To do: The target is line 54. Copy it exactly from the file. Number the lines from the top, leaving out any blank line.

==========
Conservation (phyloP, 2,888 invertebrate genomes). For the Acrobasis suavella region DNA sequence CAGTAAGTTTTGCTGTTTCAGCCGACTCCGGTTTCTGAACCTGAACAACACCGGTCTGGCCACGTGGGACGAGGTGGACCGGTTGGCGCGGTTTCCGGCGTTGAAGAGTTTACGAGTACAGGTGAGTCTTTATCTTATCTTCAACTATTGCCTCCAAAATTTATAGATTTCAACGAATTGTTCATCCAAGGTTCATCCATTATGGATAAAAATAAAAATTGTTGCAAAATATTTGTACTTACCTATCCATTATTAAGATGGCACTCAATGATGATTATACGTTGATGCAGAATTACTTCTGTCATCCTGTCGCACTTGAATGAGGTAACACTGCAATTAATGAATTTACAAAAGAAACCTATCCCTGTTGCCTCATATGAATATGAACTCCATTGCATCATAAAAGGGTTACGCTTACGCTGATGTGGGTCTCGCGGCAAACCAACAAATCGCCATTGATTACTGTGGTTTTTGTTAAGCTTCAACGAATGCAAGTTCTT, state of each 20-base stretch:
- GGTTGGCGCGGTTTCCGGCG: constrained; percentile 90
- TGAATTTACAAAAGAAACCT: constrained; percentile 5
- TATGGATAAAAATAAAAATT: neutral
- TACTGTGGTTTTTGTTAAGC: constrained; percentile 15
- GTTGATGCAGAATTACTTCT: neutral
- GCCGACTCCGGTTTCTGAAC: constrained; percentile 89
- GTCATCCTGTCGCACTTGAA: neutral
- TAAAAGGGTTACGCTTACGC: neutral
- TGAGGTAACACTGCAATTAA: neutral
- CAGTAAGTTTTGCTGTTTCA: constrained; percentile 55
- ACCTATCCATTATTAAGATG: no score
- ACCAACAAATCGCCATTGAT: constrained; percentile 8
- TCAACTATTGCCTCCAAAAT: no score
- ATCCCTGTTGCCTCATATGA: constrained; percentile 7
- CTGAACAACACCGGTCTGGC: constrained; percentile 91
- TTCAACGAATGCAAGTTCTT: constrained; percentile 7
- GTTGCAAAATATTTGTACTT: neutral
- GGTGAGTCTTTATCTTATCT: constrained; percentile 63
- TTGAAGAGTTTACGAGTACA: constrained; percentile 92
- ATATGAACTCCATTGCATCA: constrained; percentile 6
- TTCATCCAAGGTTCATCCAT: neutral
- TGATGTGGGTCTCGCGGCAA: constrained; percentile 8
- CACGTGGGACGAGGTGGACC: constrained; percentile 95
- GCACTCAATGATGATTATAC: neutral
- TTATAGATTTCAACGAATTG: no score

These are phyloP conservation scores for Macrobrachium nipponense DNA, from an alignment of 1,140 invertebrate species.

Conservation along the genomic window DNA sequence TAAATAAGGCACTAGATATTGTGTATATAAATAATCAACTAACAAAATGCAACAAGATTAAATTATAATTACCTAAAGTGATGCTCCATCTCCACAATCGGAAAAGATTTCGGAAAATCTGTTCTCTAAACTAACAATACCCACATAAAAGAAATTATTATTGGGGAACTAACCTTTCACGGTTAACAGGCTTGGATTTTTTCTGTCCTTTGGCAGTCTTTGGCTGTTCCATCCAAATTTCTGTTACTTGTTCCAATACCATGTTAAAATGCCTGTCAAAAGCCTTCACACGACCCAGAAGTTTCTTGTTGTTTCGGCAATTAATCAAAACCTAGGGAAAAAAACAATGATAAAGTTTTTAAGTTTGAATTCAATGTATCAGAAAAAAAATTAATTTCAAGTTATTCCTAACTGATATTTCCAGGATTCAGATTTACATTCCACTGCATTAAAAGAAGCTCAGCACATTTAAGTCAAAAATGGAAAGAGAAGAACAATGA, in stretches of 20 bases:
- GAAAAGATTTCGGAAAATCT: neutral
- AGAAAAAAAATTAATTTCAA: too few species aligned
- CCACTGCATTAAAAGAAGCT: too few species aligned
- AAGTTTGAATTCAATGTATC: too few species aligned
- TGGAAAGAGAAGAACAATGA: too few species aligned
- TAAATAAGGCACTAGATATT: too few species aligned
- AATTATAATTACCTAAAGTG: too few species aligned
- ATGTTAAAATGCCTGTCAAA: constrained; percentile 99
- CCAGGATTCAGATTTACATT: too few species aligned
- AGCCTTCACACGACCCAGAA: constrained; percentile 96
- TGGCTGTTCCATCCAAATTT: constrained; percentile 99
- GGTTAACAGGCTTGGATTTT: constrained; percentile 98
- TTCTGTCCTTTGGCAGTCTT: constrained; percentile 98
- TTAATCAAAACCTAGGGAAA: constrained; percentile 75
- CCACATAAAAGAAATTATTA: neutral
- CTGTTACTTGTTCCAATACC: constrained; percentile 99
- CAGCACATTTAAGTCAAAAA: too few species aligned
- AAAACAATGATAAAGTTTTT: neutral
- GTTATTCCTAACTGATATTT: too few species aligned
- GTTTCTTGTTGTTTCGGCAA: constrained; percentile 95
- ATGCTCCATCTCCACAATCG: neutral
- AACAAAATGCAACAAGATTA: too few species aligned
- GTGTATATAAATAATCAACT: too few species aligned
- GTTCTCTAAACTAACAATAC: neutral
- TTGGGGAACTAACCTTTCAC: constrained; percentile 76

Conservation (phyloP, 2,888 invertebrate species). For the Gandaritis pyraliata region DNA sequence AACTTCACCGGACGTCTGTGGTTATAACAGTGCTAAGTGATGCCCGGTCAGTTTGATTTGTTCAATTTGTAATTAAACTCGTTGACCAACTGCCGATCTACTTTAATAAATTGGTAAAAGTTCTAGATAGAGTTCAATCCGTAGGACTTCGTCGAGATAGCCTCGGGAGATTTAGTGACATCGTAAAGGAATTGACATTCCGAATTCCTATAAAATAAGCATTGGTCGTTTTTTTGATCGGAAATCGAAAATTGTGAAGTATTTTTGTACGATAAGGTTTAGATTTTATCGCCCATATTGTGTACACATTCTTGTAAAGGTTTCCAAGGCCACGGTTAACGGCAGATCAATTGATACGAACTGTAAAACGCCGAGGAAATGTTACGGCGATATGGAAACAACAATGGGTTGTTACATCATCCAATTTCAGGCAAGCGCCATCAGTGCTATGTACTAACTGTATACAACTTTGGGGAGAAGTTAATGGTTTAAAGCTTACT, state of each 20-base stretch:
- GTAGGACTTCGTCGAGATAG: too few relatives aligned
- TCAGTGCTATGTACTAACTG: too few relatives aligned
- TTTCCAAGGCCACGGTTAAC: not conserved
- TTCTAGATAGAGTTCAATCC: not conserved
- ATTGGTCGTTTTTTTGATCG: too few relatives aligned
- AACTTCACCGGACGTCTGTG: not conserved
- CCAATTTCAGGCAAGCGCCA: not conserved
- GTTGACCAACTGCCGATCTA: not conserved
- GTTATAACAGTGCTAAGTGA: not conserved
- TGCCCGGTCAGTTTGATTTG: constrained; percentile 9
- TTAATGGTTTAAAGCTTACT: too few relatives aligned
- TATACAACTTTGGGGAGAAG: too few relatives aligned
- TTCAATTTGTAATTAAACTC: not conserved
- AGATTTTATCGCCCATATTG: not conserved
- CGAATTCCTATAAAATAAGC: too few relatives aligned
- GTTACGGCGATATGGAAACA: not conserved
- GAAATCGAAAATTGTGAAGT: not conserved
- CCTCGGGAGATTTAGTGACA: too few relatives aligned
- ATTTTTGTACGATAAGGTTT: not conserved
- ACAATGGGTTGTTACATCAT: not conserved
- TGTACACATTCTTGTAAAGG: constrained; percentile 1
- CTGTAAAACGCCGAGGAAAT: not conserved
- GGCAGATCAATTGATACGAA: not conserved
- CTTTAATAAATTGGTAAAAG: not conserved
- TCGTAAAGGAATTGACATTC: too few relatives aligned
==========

Conservation (phyloP, 2,888 invertebrate species). For the Gandaritis pyraliata region DNA sequence AACTTCACCGGACGTCTGTGGTTATAACAGTGCTAAGTGATGCCCGGTCAGTTTGATTTGTTCAATTTGTAATTAAACTCGTTGACCAACTGCCGATCTACTTTAATAAATTGGTAAAAGTTCTAGATAGAGTTCAATCCGTAGGACTTCGTCGAGATAGCCTCGGGAGATTTAGTGACATCGTAAAGGAATTGACATTCCGAATTCCTATAAAATAAGCATTGGTCGTTTTTTTGATCGGAAATCGAAAATTGTGAAGTATTTTTGTACGATAAGGTTTAGATTTTATCGCCCATATTGTGTACACATTCTTGTAAAGGTTTCCAAGGCCACGGTTAACGGCAGATCAATTGATACGAACTGTAAAACGCCGAGGAAATGTTACGGCGATATGGAAACAACAATGGGTTGTTACATCATCCAATTTCAGGCAAGCGCCATCAGTGCTATGTACTAACTGTATACAACTTTGGGGAGAAGTTAATGGTTTAAAGCTTACT, state of each 20-base stretch: